[issue10435] Document unicode C-API in reST

Alexander Belopolsky report at bugs.python.org
Mon Nov 22 20:00:59 CET 2010


Alexander Belopolsky <belopolsky at users.sourceforge.net> added the comment:

On Wed, Nov 17, 2010 at 5:20 PM, Marc-Andre Lemburg
<report at bugs.python.org> wrote:
..
> -/* Encodes a Unicode object and returns the result as Python string
> +/* Encodes a Unicode object and returns the result as Python bytes
>    object. */
>
>
> PyUnicode_AsEncodedObject() encodes the Unicode object to
> whatever the codec returns, so the "bytes" is wrong in the
> above line.
>

The above line describes PyUnicode_AsEncodedString(), not
PyUnicode_AsEncodedObject().  The former has PyBytes_Check(v) after
calling  v = PyCodec_Encode(..).  As far as I can tell this is the
only difference that makes PyUnicode_AsEncodedObject() not redundant.

..
> +.. c:function:: PyObject* PyUnicode_AsDecodedObject(PyObject *unicode, const char *encoding, const char *errors)
>
> +   Create a Unicode object by decoding the encoded Unicode object
> +   *unicode*.
>
> The function does not guarantee that a Unicode object will be
> returned. It merely passes a Unicode object to a codec's
> decode function and returns whatever the codec returns.
>

Good point.  I am changing "Unicode object" to "Python object".

..
> +   Note that Python codecs do not accept Unicode objects for decoding,
> +   so this method is only useful with user or 3rd party codecs.
>
> Please strike the last sentence. The codecs that were wrongly removed
> from Python3 will get added back and provide such functionality.
>

Would it be acceptable to keep this note, but add "as of version 3.2"
or something like that?   I don't think there is a chance that these
codecs will be added in 3.2 given the current schedule.

..
> This should read:
>
>   Decodes a Unicode object by passing the given Unicode object
>   *unicode* to the codec for *encoding*.
>   *encoding* and *errors* have the same meaning as the
>   parameters of the same name in the :func:`unicode` built-in
>   function.  The codec to be used is looked up using the Python codec
>   registry.  Return *NULL* if an exception was raised by the codec.
>

Is the following better?

"""
    Decodes a Unicode object by passing the given Unicode object
    *unicode* to the codec for *encoding*.  *encoding* and *errors*
    have the same meaning as the parameters of the same name in the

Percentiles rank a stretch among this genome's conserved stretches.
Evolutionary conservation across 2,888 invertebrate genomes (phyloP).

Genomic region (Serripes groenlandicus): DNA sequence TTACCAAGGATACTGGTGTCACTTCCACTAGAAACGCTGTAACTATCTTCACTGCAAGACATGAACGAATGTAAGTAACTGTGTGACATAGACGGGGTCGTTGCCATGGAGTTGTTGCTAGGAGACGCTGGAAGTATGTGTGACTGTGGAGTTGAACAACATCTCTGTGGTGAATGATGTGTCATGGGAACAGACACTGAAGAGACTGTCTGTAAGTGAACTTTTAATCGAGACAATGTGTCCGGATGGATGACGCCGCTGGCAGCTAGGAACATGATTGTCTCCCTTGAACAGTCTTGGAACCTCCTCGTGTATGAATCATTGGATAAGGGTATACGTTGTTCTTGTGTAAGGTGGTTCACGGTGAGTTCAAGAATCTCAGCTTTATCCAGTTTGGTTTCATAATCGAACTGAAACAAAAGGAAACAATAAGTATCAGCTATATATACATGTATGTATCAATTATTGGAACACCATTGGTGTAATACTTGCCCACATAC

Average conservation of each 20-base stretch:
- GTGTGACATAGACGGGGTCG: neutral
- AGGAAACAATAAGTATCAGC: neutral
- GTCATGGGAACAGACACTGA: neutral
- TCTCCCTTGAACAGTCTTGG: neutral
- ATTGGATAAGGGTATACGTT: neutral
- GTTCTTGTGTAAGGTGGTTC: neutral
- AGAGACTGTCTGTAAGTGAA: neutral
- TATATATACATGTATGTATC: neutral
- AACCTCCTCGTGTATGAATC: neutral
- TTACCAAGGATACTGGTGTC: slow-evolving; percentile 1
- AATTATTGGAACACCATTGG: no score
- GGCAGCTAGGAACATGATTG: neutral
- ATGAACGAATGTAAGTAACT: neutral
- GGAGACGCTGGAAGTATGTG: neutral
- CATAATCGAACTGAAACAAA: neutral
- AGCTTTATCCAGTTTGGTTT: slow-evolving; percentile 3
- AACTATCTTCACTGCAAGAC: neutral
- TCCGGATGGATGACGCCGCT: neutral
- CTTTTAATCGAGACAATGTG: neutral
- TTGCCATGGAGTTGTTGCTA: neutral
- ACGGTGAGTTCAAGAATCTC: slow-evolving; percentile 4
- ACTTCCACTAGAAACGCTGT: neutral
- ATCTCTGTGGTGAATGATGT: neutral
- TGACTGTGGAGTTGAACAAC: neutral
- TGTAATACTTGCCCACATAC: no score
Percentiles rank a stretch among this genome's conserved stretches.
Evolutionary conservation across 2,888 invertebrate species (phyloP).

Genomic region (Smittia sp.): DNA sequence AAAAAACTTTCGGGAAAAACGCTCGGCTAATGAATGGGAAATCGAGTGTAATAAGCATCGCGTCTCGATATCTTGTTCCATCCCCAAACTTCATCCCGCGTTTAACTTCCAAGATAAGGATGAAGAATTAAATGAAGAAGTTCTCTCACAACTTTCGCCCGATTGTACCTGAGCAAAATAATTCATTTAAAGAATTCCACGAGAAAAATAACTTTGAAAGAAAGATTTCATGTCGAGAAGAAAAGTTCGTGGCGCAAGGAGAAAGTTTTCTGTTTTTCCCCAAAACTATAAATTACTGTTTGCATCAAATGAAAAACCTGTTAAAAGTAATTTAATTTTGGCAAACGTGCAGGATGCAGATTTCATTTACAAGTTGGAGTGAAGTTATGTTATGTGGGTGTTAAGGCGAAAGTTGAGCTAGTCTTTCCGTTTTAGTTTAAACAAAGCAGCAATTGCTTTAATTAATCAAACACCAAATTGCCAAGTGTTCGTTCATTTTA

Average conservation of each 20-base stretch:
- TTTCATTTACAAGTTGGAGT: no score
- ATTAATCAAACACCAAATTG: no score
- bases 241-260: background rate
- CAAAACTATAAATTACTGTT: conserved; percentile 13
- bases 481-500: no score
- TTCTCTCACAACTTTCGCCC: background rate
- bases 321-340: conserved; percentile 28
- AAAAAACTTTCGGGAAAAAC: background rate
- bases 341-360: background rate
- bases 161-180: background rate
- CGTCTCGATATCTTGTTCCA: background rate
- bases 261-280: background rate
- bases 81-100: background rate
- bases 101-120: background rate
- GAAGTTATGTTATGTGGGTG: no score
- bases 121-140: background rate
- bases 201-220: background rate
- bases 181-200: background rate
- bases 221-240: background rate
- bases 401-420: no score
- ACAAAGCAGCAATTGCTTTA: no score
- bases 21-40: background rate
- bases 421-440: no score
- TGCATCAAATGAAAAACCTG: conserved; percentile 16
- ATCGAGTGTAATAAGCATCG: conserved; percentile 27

:func:`unicode` built-in  function. The codec to be used is
    looked up using the Python codec registry. Return *NULL* if an
    exception was raised by the codec.

    As of Python 3.2, this method is only useful with user or 3rd
    party codec that encodes string into something other than bytes.
    For encoding to bytes, use c:func:`PyUnicode_AsEncodedString`
    instead.
"""
..
>
> +.. c:function:: void PyUnicode_Append(PyObject **pleft, PyObject *right)
..
> +
> +.. c:function:: void PyUnicode_AppendAndDel(PyObject **pleft, PyObject *right)
..
>
> Please don't document these two obscure APIs. Instead we should
> make them private functions by prepending them with an underscore.
> If you look at the implementations of those two APIs, they
> are little more than a macros around PyUnicode_Concat().
>

I don't agree that they are obscure.  Python uses them in multiple
places and developers seem to know about them.  See patches submitted
to issue4113 and issue7584.

> 3rd party extensions should use PyUnicode_Concat() to achieve
> the same effect.
>

Hmm.  I would not be surprised if current 3rd party extensions used
PyUnicode_AppendAndDel() more often than PyUnicode_Concat().  (I know
that I learned about PyUnicode_AppendAndDel()  before
PyUnicode_Concat().)

Is there anything that makes PyUnicode_AppendAndDel() undesirable?   I
don't mind adding a recommendation to use PyUnicode_Concat() if there
is a practical reason for it or even a warning that
PyUnicode_AppendAndDel() may be deprecated in the future, but renaming
it to _PyUnicode_AppendAndDel() seems premature.

..
>
> I don't think it's a good idea to make this a public API.
> 3rd party extensions should not need to make use of such
> APIs.
>
> Instead, we should make this a private API.

I agree, but isn't it prudent to document it as deprecated for 3rd
party use first?

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